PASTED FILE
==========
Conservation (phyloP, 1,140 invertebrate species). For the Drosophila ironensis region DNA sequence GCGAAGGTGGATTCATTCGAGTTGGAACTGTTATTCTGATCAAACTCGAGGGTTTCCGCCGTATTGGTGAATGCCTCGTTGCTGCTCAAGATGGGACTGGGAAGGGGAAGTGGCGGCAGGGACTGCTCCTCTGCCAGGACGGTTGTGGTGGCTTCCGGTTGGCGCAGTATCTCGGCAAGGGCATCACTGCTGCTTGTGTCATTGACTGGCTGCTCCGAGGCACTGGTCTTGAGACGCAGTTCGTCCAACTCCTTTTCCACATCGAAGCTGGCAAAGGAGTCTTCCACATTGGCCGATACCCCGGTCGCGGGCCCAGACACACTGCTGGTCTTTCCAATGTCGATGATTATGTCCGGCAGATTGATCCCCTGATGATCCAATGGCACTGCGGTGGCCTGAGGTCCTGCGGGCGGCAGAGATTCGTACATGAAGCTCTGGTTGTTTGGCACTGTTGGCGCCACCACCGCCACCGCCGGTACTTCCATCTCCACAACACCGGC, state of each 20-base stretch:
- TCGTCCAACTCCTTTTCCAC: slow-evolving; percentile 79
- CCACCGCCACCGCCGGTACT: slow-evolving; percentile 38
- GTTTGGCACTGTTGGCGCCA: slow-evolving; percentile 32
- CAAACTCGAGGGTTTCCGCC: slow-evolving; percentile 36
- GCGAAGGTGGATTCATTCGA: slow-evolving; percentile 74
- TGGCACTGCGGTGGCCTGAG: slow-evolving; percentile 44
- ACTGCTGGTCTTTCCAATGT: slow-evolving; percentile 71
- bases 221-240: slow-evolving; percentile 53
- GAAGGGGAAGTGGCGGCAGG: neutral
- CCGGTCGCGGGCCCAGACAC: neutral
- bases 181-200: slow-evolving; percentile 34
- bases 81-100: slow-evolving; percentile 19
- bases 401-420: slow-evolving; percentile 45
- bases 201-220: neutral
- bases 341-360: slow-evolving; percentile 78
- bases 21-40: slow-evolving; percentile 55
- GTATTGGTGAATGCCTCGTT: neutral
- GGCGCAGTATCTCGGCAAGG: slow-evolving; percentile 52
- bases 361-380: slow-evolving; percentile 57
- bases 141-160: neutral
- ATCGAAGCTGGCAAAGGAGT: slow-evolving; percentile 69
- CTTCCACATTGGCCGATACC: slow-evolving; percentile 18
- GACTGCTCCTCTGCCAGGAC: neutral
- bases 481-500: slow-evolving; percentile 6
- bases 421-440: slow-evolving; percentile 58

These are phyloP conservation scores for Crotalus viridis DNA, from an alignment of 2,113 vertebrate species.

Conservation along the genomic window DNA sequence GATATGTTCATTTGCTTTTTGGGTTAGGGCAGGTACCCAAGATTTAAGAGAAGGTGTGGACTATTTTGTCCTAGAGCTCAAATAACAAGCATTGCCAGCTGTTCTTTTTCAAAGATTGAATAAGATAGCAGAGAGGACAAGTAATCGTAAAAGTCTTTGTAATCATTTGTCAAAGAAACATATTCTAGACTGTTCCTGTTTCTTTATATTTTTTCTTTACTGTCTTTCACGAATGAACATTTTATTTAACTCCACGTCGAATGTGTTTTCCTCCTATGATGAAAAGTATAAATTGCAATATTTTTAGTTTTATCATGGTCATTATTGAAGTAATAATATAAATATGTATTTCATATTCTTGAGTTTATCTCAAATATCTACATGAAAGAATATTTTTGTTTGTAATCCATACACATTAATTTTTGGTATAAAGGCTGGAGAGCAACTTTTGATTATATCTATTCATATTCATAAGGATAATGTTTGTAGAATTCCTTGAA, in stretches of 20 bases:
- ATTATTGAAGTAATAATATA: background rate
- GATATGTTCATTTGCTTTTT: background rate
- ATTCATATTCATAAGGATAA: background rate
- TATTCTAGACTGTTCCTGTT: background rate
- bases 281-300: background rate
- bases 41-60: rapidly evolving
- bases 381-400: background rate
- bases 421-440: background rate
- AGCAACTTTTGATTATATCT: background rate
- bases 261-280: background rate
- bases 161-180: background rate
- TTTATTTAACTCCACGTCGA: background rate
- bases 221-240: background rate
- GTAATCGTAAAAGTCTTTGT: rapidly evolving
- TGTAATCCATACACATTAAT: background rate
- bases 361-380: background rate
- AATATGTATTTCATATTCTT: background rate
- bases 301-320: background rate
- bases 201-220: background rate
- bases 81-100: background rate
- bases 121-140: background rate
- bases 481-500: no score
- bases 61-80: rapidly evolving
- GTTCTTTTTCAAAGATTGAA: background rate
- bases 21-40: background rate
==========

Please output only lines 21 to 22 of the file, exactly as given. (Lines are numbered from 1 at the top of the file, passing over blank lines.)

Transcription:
- bases 141-160: neutral
- ATCGAAGCTGGCAAAGGAGT: slow-evolving; percentile 69